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Tricking Iron into Acting like a Rare-earth Element

By slipping iron between two nitrogen atoms in a lithium matrix, researchers are able to trick iron into having magnetic properties like those of rare-earth elements.Rare-earth magnets are stronger than typical iron-based magnets and have high magnetic anisotropy, meaning they are easily magnetized in one particular direction.  Rare-earth elements are in high demand, difficult to find in large concentrations, and costly to mine.  Iron, in contrast, is abundant and cheap.  If iron can be made to behave like a rare-earth element, strong permanent magnets could be made without rare earths.  Interestingly, lithium and iron are not known to like to mix together.  Researchers discovered that adding nitrogen to lithium first and then adding iron, enables iron to mix with lithium.  Lithium–iron–nitride single crystals were synthesized via this new approach.  Typically, a value of 1 Tesla for the magnetization field is considered a strong permanent magnet.  These single crystals showed a value of more than 11 Tesla!  For now, the interesting magnetic properties of the lithium–iron–nitrogen material are only observed at low temperatures.However, this material is a model system for further theoretical and experimental studies to find rare-earth magnet replacement materials.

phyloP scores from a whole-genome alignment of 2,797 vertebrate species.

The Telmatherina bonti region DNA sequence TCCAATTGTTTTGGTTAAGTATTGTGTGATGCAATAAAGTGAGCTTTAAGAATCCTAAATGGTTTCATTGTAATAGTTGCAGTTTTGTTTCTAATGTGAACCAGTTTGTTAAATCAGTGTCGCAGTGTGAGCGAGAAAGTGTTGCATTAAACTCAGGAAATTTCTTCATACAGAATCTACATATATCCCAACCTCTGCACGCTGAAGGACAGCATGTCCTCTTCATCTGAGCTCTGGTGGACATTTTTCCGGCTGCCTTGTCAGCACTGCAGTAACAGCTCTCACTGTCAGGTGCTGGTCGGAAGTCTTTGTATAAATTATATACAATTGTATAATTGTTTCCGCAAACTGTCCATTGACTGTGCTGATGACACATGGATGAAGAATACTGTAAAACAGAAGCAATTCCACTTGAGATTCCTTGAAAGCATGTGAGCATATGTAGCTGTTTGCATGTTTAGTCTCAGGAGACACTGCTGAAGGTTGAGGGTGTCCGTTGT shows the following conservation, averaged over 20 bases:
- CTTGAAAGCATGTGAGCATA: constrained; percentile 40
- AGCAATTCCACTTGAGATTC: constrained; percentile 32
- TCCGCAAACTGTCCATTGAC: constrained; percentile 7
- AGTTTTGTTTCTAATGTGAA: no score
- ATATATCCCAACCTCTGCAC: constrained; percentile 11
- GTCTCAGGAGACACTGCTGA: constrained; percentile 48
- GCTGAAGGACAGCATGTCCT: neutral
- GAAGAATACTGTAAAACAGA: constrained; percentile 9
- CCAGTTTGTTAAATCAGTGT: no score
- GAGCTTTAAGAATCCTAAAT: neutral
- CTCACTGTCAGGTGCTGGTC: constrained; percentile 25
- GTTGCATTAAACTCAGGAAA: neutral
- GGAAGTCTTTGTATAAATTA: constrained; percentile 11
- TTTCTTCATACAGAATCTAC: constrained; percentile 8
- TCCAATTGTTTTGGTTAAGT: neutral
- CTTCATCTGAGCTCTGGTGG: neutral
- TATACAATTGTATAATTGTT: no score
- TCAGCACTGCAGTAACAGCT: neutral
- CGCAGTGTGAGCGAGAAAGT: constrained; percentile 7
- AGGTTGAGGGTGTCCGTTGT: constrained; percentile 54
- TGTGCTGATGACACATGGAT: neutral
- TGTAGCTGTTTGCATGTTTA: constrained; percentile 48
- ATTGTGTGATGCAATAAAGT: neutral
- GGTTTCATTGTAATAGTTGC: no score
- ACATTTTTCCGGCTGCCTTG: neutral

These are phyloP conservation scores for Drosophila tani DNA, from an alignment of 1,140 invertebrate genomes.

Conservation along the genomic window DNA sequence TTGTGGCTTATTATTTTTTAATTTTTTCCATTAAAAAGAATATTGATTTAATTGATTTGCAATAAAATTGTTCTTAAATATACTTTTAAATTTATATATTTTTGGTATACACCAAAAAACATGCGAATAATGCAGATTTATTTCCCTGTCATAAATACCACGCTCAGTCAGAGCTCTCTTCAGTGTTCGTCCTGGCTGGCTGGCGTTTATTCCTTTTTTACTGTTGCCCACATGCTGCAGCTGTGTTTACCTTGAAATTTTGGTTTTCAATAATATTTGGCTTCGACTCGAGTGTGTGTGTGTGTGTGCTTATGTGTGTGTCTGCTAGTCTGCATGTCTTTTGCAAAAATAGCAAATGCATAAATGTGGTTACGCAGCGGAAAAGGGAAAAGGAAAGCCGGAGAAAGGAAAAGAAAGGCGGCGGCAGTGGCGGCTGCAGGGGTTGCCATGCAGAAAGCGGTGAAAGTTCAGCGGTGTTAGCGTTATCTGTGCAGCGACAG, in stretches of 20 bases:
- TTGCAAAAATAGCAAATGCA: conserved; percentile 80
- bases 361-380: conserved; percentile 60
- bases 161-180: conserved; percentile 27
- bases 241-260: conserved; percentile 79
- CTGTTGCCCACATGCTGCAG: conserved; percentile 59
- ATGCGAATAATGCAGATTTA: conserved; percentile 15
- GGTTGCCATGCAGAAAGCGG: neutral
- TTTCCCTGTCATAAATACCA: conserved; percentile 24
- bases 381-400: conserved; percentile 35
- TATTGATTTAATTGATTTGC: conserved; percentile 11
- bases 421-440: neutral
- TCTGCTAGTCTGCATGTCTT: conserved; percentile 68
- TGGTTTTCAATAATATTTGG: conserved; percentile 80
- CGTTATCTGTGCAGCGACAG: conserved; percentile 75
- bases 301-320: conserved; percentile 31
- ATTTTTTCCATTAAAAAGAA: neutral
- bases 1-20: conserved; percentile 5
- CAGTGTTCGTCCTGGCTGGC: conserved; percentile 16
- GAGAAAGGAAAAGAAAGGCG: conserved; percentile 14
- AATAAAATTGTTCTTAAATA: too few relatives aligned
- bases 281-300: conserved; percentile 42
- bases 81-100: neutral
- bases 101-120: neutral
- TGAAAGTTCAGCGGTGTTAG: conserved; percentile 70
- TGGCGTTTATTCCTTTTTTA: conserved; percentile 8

Highlight Date: 
Monday, April 14, 2014
Article Title: 

Giant magnetic anisotropy and tunnelling of the magnetization in Li2(Li1−xFex)N

A. Jesche, R. W. McCallum, S. Thimmaiah, J. L. Jacobs, V. Taufour, A. Kreyssig, R. S. Houk, S. L. Bud’ko and P. C. Canfield
Article Link: 
Journal Name: 
Nature Communications
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